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Can This Mall Be Saved? Elements Needed for a Turnaround Include Lower Debt, Deep Pockets

Despite Major Risks, Some Gutsy Owners and Investors Are Hoping To Cash In On Value-Add B-Mall Turnarounds and Repositionings
October 10, 2012
Last week, CoStar News reported on the daunting challenges faced by hundreds of outmoded malls in remaining relevant in a increasingly Darwinian retail environment. In this, the second of a three-part series, we look at the signs that may signal a mall's days may be numbered, and how some gutsy investors are taking on the challenge of reviving moribund properties.

According to retail property experts, changes in a couple of key vital signs often provide the first signs that a mall may be in trouble.

Consistent declines in retail sales per square foot over an extended time is one big warning sign, according to Gerard V. Mason, veteran retail specialist and executive managing director of Savills US. Higher quality class A malls should take in at least $400 per square foot, while a decent B-class mall will yield about $350 a square foot. Any time a mall's sales fall below $300 per square foot, it's likely in very serious trouble, according to Mason.

Likewise, a healthy mall anchor store should log $200 at least per square foot, and any anchor that falls below $100 a square foot is probably in imminent danger of closure.

Another critical factor is a store’s so-called health ratio, also known as occupancy cost, which is calculated by dividing the annual rent by total sales for the year. Healthy mall store ratios average about 11% - 12%. Any ratio above 15% will likely land the store on a landlord's tenant watch list, and above 20%, the store is probably destined to go dark.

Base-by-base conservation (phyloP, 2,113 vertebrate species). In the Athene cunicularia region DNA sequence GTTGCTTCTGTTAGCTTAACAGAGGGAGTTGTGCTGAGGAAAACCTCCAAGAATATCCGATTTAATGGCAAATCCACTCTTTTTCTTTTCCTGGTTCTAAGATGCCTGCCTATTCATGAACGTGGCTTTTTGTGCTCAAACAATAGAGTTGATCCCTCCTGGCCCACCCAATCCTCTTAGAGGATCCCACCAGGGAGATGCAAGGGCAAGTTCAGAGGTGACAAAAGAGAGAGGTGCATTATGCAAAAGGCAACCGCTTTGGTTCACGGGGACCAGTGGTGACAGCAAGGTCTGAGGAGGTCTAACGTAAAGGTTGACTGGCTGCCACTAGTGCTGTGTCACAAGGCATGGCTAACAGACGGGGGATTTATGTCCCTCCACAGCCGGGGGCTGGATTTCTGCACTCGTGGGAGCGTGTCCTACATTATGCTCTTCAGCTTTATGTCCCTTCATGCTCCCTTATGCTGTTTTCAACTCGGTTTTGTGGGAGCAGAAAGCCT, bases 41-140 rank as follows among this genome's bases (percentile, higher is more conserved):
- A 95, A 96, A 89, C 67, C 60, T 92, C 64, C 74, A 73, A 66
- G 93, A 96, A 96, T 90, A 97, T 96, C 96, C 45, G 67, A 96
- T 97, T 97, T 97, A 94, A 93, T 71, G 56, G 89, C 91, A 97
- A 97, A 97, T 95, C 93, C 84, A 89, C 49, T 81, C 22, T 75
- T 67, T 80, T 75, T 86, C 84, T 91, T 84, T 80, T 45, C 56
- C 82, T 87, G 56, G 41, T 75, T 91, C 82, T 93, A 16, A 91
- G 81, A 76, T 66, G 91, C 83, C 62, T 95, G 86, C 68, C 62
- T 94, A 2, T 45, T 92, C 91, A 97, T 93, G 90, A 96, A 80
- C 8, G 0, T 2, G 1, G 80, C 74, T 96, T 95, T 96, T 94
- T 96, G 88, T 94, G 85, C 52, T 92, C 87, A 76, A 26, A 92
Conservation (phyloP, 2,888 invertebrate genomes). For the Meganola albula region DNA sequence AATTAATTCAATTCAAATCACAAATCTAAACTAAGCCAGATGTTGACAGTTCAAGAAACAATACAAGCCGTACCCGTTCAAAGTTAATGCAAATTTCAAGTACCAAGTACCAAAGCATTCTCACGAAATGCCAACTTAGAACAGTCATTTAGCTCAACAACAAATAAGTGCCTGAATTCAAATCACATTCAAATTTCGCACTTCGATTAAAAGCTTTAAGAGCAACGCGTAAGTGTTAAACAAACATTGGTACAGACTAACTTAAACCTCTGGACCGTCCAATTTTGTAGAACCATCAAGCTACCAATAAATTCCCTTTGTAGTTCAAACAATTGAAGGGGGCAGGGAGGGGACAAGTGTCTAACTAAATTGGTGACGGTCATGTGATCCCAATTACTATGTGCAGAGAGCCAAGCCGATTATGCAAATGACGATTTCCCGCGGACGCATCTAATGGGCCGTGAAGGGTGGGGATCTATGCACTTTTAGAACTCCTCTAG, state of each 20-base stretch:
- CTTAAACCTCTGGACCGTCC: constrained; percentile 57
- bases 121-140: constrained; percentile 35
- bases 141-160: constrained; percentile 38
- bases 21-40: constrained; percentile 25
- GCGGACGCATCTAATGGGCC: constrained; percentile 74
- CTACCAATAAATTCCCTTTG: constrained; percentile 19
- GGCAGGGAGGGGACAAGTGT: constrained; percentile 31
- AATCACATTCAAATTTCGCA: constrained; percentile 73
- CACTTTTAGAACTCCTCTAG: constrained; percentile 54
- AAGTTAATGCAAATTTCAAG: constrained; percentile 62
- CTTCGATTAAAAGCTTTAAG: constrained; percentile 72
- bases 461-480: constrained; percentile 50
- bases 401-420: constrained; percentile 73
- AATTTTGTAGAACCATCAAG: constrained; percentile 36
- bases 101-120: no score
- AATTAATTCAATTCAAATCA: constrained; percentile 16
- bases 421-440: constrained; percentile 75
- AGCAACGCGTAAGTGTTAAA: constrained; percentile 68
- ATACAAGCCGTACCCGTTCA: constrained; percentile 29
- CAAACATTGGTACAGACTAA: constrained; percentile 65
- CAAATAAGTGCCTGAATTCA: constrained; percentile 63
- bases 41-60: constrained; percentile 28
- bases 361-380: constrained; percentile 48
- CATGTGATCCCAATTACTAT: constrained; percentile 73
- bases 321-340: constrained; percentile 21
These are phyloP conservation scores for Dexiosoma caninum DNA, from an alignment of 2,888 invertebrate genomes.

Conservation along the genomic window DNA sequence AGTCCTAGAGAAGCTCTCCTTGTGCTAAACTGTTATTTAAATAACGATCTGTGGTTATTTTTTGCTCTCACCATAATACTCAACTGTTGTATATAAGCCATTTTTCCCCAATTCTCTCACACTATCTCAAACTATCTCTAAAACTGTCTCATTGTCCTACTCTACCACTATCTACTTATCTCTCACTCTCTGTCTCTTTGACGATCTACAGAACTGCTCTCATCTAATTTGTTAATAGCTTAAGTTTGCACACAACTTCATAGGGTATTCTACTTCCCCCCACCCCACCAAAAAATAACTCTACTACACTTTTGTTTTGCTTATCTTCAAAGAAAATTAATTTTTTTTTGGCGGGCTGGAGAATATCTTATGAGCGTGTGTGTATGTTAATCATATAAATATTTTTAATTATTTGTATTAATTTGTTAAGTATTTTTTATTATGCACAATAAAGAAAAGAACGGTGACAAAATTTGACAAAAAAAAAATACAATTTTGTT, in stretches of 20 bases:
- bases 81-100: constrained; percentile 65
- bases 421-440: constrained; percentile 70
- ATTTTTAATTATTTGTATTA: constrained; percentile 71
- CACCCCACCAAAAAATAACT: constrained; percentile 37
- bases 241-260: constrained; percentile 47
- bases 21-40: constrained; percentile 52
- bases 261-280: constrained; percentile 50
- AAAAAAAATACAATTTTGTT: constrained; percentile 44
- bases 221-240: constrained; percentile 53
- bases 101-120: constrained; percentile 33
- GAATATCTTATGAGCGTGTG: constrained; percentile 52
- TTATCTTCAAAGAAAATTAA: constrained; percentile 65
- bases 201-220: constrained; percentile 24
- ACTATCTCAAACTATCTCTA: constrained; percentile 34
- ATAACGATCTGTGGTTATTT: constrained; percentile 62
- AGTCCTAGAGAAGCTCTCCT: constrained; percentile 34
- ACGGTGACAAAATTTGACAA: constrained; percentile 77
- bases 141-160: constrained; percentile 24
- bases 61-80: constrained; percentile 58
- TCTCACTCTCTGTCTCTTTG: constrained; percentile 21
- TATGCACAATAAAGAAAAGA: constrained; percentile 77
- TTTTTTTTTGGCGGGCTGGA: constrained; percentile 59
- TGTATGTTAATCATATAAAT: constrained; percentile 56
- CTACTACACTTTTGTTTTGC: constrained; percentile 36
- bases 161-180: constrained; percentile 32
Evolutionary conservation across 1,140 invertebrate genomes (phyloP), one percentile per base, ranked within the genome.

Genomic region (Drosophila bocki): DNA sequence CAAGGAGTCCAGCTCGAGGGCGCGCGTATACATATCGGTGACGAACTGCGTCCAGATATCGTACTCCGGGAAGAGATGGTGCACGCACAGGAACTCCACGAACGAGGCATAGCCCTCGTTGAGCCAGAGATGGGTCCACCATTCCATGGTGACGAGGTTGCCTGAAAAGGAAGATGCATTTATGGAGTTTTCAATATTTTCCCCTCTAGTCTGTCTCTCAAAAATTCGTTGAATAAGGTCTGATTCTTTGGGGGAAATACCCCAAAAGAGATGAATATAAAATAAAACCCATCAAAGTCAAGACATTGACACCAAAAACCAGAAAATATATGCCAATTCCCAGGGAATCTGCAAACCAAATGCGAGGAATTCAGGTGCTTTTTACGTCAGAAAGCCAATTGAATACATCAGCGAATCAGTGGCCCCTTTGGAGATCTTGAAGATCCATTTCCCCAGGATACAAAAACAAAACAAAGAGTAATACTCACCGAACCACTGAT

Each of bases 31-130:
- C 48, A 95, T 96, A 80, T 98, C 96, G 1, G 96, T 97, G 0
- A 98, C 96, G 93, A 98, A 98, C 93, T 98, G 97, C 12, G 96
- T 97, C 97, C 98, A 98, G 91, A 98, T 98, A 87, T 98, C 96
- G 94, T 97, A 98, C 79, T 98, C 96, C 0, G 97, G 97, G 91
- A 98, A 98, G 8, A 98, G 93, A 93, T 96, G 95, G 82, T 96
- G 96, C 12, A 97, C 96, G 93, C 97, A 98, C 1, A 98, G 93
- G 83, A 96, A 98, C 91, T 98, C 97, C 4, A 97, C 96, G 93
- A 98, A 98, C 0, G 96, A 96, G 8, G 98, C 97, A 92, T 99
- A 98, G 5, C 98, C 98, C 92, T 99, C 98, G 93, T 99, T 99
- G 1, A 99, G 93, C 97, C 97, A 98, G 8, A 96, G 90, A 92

Once one or more anchors or junior anchors close, it sets off a chain reaction of reduced shopping traffic, increased financial pressure on smaller in-line stores and decreased revenue for maintenance and operations that can quickly send a mall -- along with many surrounding businesses that benefit from mall traffic -- into a death spiral.

"The retail business is very Darwinian. Formats come and go, and right now is a very dangerous time to be invested in B malls," Mason said. "A lot of them will survive, but the competition has become almost overwhelmingly stronger than before the downturn."

Cavernous Gap Between the Have's and Have-Nots

On paper, U.S. regional malls are among the strongest performing types of assets for real estate investors. Total returns for publicly traded regional mall companies increased 48.5% at the end of the third quarter from a year ago, the highest among all retail types, according to the FTSE NAREIT US Equity REIT Index.

But a cavernous gap divides the performance of top-tier malls that attract the trendiest retailers and rents are on the rise, and older, lower-grade enclosed properties that struggle to attract foot traffic. Only about one-third of the 1,300+ malls in the U.S. qualify as high-growth, investment-grade properties, according to Savills' Mason.

"The recovery has been uneven across mall quality types," said Mason. "In the Midwest and other lagging areas, the second mall in a three-mall town may be on the brink of not being worth its debt. The recession has exacerbated the gap between the mall haves and have-nots."

As retailers review their sales performance per store with an eye on trimming costs, the under-performers at have-not malls are especially vulnerable to a round of closings.

The ongoing trend among retailers toward smaller stores also contributes to the widening gap. Mall staples such as Old Navy, which used to occupy 25,000-square-foot stores, are now comfortable in 10,000 square feet. Even the mall in-line tenants have downsized to smaller, more productive stores.

Vacancies from down-sizing retailers are often welcomed at successful malls as they provide an opportunity to sign more retailers at higher rents. But for a struggling mall, the empty spaces just reinforce a negative perception among shoppers. Meanwhile some retailers are simply foregoing B mall locations altogether, including Lululemon Athletica, a company specializing in high-end yoga-style exercise apparel.